Unlabelled PGP messages
ghsvax!hal at uunet.UU.NET
Wed Nov 25 16:25:25 PST 1992
Peter Shipley points out that PGP messages are labelled with an
identifier of the person they are sent to. This hurts the anonymity
of the messages somewhat.
What PGP actually puts in the cleartext message header is the "Key ID"
of the recipient. This is the low-order 64 bits of the RSA modulus
"n" of his key. (PGP displays only the low-order 24 bits when it
shows key ID's, but it keeps 64 bits internally.)
I understand that there was some discussion during the development of
PGP 2.0 of having a mode where this wouldn't be done. One possibility
would be to output a key ID of all zeros for a message which wanted to
hide who it was for. Then, as Peter suggests, it would either be
trial-decrypted by all of the secret keys you have, or, more simply,
it would just try your "default" secret key. Most people only have
one secret key so both methods would be the same in most cases. Doing
it the second way would be a pretty easy patch to PGP.
I'm not so sure now that this feature is that helpful. First, you
don't have to put your real name in the "user name" field. You could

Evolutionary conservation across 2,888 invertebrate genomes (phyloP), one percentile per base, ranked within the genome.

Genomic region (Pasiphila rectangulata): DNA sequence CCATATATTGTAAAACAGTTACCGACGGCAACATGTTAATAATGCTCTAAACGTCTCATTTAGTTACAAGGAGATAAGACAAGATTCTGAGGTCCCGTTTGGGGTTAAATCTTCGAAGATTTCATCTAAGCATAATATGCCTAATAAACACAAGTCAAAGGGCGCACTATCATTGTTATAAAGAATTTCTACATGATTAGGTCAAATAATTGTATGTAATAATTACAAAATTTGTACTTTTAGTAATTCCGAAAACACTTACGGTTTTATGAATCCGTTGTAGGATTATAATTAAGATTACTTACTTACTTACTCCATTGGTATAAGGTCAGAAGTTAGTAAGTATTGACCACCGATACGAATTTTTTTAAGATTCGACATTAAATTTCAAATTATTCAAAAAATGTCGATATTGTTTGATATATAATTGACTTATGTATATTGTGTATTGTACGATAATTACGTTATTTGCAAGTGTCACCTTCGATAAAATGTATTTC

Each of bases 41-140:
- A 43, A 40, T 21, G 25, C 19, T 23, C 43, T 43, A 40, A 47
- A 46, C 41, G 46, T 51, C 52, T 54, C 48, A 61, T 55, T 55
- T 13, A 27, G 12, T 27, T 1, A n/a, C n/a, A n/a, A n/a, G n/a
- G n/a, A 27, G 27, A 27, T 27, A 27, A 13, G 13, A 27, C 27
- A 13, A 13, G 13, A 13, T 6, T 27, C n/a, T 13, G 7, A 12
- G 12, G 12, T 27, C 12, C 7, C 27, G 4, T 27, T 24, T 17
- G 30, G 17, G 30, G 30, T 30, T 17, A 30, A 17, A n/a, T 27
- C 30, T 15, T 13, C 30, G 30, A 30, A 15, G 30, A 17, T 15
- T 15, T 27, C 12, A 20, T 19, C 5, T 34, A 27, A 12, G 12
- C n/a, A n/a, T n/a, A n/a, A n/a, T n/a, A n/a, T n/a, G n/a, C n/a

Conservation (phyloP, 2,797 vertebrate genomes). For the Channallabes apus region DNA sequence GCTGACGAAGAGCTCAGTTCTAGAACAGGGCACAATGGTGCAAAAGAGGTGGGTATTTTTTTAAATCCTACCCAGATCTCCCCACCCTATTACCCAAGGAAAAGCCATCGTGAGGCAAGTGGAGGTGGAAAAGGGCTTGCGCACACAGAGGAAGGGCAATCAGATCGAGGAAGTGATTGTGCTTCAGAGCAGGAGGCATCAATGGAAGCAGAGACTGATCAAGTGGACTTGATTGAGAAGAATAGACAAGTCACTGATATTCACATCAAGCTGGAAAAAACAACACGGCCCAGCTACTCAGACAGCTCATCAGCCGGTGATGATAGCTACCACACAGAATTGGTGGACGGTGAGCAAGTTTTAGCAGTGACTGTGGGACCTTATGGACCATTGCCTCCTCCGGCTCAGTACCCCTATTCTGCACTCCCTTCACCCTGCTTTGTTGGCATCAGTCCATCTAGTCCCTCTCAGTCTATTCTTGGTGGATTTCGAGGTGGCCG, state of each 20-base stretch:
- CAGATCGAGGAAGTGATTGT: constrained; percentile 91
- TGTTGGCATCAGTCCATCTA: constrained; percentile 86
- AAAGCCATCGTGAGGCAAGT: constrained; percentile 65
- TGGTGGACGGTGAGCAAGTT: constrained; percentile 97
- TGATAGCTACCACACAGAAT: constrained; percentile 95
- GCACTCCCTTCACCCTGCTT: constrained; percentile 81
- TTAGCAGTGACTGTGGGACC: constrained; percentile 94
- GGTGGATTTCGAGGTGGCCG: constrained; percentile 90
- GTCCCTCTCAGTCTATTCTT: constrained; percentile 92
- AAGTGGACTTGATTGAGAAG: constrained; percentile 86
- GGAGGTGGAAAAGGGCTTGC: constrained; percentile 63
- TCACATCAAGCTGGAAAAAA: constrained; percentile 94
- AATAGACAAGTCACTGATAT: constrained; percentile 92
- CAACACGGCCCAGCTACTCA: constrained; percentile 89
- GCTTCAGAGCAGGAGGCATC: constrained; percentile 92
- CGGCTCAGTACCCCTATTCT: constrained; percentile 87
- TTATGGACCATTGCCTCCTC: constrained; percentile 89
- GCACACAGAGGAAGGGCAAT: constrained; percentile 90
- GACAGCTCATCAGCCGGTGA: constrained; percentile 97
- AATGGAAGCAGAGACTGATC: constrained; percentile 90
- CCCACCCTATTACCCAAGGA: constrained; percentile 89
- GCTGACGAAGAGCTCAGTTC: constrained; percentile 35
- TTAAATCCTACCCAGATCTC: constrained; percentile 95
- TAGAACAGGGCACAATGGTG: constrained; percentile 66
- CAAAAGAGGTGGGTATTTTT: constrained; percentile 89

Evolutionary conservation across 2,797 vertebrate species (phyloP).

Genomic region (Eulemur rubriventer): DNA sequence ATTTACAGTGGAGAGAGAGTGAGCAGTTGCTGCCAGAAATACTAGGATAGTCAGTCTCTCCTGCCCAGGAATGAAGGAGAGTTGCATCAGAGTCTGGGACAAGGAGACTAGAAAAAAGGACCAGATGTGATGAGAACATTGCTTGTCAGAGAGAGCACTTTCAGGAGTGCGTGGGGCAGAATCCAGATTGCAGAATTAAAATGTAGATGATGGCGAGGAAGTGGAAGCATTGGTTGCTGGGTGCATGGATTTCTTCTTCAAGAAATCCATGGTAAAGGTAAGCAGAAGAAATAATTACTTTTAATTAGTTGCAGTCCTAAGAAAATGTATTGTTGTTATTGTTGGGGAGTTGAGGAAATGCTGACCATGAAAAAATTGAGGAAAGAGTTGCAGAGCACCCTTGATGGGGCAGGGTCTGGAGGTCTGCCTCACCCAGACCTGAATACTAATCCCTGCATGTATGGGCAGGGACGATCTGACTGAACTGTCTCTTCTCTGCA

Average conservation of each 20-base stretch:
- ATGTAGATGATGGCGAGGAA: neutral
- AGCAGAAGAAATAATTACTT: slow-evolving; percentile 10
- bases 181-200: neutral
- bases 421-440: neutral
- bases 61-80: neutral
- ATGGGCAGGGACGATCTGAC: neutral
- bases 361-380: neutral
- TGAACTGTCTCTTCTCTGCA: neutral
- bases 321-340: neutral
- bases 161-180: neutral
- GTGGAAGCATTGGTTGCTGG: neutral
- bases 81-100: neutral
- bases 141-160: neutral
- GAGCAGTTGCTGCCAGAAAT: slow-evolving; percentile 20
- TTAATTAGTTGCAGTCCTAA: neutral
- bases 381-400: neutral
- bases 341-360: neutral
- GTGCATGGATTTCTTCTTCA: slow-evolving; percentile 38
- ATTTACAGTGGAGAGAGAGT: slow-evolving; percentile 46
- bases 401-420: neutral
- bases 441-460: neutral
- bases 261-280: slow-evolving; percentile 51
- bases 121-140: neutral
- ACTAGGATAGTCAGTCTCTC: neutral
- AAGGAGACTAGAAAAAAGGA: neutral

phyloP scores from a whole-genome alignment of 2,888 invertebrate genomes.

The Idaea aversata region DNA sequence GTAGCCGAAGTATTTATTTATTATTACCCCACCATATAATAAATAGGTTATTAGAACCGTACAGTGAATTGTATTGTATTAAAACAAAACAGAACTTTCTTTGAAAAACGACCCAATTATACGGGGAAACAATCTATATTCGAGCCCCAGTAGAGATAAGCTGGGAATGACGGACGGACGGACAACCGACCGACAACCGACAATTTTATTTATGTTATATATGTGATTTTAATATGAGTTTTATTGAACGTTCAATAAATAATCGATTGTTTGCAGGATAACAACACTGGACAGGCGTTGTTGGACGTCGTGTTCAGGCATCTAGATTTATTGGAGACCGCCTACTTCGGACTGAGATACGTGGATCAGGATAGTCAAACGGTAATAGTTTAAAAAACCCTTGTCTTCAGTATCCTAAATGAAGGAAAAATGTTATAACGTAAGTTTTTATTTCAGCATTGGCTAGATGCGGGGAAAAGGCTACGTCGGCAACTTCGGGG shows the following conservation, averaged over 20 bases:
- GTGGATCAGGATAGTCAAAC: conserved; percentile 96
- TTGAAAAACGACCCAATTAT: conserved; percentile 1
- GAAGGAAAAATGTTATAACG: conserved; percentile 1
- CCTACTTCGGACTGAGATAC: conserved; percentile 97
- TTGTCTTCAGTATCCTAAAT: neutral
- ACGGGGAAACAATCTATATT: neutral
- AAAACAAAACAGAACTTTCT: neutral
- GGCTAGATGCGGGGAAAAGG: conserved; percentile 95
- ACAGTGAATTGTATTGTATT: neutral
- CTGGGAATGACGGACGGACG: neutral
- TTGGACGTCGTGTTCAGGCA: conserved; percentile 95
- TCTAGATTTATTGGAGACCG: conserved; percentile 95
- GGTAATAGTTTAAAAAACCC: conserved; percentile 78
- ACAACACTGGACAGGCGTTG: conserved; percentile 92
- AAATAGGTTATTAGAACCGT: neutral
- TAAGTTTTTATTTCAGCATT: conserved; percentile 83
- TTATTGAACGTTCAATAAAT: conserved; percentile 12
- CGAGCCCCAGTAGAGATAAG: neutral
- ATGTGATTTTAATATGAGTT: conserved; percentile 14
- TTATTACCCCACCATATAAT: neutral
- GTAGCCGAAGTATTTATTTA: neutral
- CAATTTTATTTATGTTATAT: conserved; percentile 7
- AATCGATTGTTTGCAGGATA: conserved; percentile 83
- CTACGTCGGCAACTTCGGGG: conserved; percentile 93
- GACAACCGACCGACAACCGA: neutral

use a pseudonym. So you really don't have to give much information
away about yourself the way it is now.
Also, if someone is sending a message to you using encrypting
remailers, they would encrypt it using your key, add remailing
instructions for the last remailer in the chain, encrypt that using
that remailer's keys, add remailing instructions for the next-to-last
remailer, encrypt it again, and so on. (This would be done
automatically by some future software - you wouldn't want to do this
by hand!) The result is that the mail you send does not expose the
key ID of your recipient. That information is only revealed when it
comes out of the last remailer in the chain. And by that time, it's
no secret, since that last remailer is using the true email address of
the recipient anyway. So it's not giving anything away.
For the other kind of anonymous messaging, where you just post to a
newsgroup or use some other kind of "broadcast" system, the key ID is
revealed and for this case it might be better to hide it. But, the
key ID can be useful in this application by letting you know which
messages you should decrypt. No one has to know that a particular key
ID is "you". You can still download 1000 messages and only read yours
without anyone knowing which ones you read. But with key ID hidden
you would have to decrypt them all to see which are yours. Do you
want to decrypt all 1000? This will take minutes, hours, or days,
depending on your key size and computer speed. (Most of the decrypt
time is spent doing the RSA step, at least for most messages, and you
can't tell if it's for you without doing that step.)
This still might be a good idea, but I'm not sure...
74076.1041 at compuserve.com
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